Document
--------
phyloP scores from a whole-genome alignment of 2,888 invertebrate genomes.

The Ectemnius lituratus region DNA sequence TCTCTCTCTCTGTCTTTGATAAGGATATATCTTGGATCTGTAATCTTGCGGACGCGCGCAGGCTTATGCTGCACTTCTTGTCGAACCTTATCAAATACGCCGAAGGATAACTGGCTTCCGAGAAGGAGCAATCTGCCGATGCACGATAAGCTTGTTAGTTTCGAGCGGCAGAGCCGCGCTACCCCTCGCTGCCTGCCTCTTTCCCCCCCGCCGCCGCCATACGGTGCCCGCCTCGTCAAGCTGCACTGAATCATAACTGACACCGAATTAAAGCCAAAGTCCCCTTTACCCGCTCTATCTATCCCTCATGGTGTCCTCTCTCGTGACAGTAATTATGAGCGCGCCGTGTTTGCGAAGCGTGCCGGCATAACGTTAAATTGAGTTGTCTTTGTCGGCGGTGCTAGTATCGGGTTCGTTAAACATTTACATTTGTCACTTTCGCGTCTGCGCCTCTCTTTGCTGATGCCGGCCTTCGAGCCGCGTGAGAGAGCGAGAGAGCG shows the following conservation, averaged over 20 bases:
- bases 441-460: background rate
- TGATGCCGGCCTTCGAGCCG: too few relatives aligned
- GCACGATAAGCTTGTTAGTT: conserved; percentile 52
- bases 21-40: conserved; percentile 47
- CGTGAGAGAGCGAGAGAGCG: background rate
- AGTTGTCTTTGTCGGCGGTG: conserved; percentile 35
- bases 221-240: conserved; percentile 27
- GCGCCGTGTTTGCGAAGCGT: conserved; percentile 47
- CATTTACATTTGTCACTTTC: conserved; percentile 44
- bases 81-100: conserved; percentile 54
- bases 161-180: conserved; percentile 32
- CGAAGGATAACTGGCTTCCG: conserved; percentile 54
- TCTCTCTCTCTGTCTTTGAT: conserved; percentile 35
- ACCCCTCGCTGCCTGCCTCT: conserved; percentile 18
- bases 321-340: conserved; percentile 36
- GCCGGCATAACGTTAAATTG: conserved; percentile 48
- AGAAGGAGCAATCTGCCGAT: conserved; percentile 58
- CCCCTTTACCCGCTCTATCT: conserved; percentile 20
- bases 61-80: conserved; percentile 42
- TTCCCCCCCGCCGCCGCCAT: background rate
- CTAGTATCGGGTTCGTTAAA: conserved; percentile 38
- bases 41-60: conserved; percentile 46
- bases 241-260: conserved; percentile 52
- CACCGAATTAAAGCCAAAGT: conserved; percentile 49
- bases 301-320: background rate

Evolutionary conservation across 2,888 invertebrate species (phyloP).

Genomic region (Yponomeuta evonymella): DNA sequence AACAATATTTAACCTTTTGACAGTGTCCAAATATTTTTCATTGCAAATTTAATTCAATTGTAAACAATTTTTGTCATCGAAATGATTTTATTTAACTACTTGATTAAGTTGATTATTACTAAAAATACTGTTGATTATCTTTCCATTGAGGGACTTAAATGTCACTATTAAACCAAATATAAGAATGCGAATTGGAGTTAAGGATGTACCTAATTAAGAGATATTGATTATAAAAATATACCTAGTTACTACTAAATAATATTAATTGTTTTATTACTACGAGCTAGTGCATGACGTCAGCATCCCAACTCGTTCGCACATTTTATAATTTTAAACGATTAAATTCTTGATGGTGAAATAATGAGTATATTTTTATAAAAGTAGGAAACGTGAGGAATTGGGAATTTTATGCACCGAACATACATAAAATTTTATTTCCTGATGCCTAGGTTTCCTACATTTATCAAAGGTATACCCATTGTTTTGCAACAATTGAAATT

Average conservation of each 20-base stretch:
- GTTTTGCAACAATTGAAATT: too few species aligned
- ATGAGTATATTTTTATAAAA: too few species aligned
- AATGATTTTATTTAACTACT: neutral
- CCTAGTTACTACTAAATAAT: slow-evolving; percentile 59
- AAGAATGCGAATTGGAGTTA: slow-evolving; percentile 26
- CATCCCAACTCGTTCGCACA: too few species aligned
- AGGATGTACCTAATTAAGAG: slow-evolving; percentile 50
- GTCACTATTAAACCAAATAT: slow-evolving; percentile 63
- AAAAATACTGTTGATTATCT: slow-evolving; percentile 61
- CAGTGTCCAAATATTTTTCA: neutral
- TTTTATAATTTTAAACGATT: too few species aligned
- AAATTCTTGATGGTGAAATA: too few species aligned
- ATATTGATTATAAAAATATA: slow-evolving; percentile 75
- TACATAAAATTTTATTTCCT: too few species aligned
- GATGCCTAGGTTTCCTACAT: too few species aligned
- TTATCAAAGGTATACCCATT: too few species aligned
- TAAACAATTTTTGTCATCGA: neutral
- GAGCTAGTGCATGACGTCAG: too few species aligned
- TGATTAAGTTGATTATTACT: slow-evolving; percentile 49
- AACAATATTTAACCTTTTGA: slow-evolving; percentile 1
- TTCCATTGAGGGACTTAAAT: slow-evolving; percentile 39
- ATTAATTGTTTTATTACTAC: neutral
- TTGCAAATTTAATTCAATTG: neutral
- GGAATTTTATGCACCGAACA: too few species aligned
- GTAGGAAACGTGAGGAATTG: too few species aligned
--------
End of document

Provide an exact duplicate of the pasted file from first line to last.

phyloP scores from a whole-genome alignment of 2,888 invertebrate genomes.

The Ectemnius lituratus region DNA sequence TCTCTCTCTCTGTCTTTGATAAGGATATATCTTGGATCTGTAATCTTGCGGACGCGCGCAGGCTTATGCTGCACTTCTTGTCGAACCTTATCAAATACGCCGAAGGATAACTGGCTTCCGAGAAGGAGCAATCTGCCGATGCACGATAAGCTTGTTAGTTTCGAGCGGCAGAGCCGCGCTACCCCTCGCTGCCTGCCTCTTTCCCCCCCGCCGCCGCCATACGGTGCCCGCCTCGTCAAGCTGCACTGAATCATAACTGACACCGAATTAAAGCCAAAGTCCCCTTTACCCGCTCTATCTATCCCTCATGGTGTCCTCTCTCGTGACAGTAATTATGAGCGCGCCGTGTTTGCGAAGCGTGCCGGCATAACGTTAAATTGAGTTGTCTTTGTCGGCGGTGCTAGTATCGGGTTCGTTAAACATTTACATTTGTCACTTTCGCGTCTGCGCCTCTCTTTGCTGATGCCGGCCTTCGAGCCGCGTGAGAGAGCGAGAGAGCG shows the following conservation, averaged over 20 bases:
- bases 441-460: background rate
- TGATGCCGGCCTTCGAGCCG: too few relatives aligned
- GCACGATAAGCTTGTTAGTT: conserved; percentile 52
- bases 21-40: conserved; percentile 47
- CGTGAGAGAGCGAGAGAGCG: background rate
- AGTTGTCTTTGTCGGCGGTG: conserved; percentile 35
- bases 221-240: conserved; percentile 27
- GCGCCGTGTTTGCGAAGCGT: conserved; percentile 47
- CATTTACATTTGTCACTTTC: conserved; percentile 44
- bases 81-100: conserved; percentile 54
- bases 161-180: conserved; percentile 32
- CGAAGGATAACTGGCTTCCG: conserved; percentile 54
- TCTCTCTCTCTGTCTTTGAT: conserved; percentile 35
- ACCCCTCGCTGCCTGCCTCT: conserved; percentile 18
- bases 321-340: conserved; percentile 36
- GCCGGCATAACGTTAAATTG: conserved; percentile 48
- AGAAGGAGCAATCTGCCGAT: conserved; percentile 58
- CCCCTTTACCCGCTCTATCT: conserved; percentile 20
- bases 61-80: conserved; percentile 42
- TTCCCCCCCGCCGCCGCCAT: background rate
- CTAGTATCGGGTTCGTTAAA: conserved; percentile 38
- bases 41-60: conserved; percentile 46
- bases 241-260: conserved; percentile 52
- CACCGAATTAAAGCCAAAGT: conserved; percentile 49
- bases 301-320: background rate

Evolutionary conservation across 2,888 invertebrate species (phyloP).

Genomic region (Yponomeuta evonymella): DNA sequence AACAATATTTAACCTTTTGACAGTGTCCAAATATTTTTCATTGCAAATTTAATTCAATTGTAAACAATTTTTGTCATCGAAATGATTTTATTTAACTACTTGATTAAGTTGATTATTACTAAAAATACTGTTGATTATCTTTCCATTGAGGGACTTAAATGTCACTATTAAACCAAATATAAGAATGCGAATTGGAGTTAAGGATGTACCTAATTAAGAGATATTGATTATAAAAATATACCTAGTTACTACTAAATAATATTAATTGTTTTATTACTACGAGCTAGTGCATGACGTCAGCATCCCAACTCGTTCGCACATTTTATAATTTTAAACGATTAAATTCTTGATGGTGAAATAATGAGTATATTTTTATAAAAGTAGGAAACGTGAGGAATTGGGAATTTTATGCACCGAACATACATAAAATTTTATTTCCTGATGCCTAGGTTTCCTACATTTATCAAAGGTATACCCATTGTTTTGCAACAATTGAAATT

Average conservation of each 20-base stretch:
- GTTTTGCAACAATTGAAATT: too few species aligned
- ATGAGTATATTTTTATAAAA: too few species aligned
- AATGATTTTATTTAACTACT: neutral
- CCTAGTTACTACTAAATAAT: slow-evolving; percentile 59
- AAGAATGCGAATTGGAGTTA: slow-evolving; percentile 26
- CATCCCAACTCGTTCGCACA: too few species aligned
- AGGATGTACCTAATTAAGAG: slow-evolving; percentile 50
- GTCACTATTAAACCAAATAT: slow-evolving; percentile 63
- AAAAATACTGTTGATTATCT: slow-evolving; percentile 61
- CAGTGTCCAAATATTTTTCA: neutral
- TTTTATAATTTTAAACGATT: too few species aligned
- AAATTCTTGATGGTGAAATA: too few species aligned
- ATATTGATTATAAAAATATA: slow-evolving; percentile 75
- TACATAAAATTTTATTTCCT: too few species aligned
- GATGCCTAGGTTTCCTACAT: too few species aligned
- TTATCAAAGGTATACCCATT: too few species aligned
- TAAACAATTTTTGTCATCGA: neutral
- GAGCTAGTGCATGACGTCAG: too few species aligned
- TGATTAAGTTGATTATTACT: slow-evolving; percentile 49
- AACAATATTTAACCTTTTGA: slow-evolving; percentile 1
- TTCCATTGAGGGACTTAAAT: slow-evolving; percentile 39
- ATTAATTGTTTTATTACTAC: neutral
- TTGCAAATTTAATTCAATTG: neutral
- GGAATTTTATGCACCGAACA: too few species aligned
- GTAGGAAACGTGAGGAATTG: too few species aligned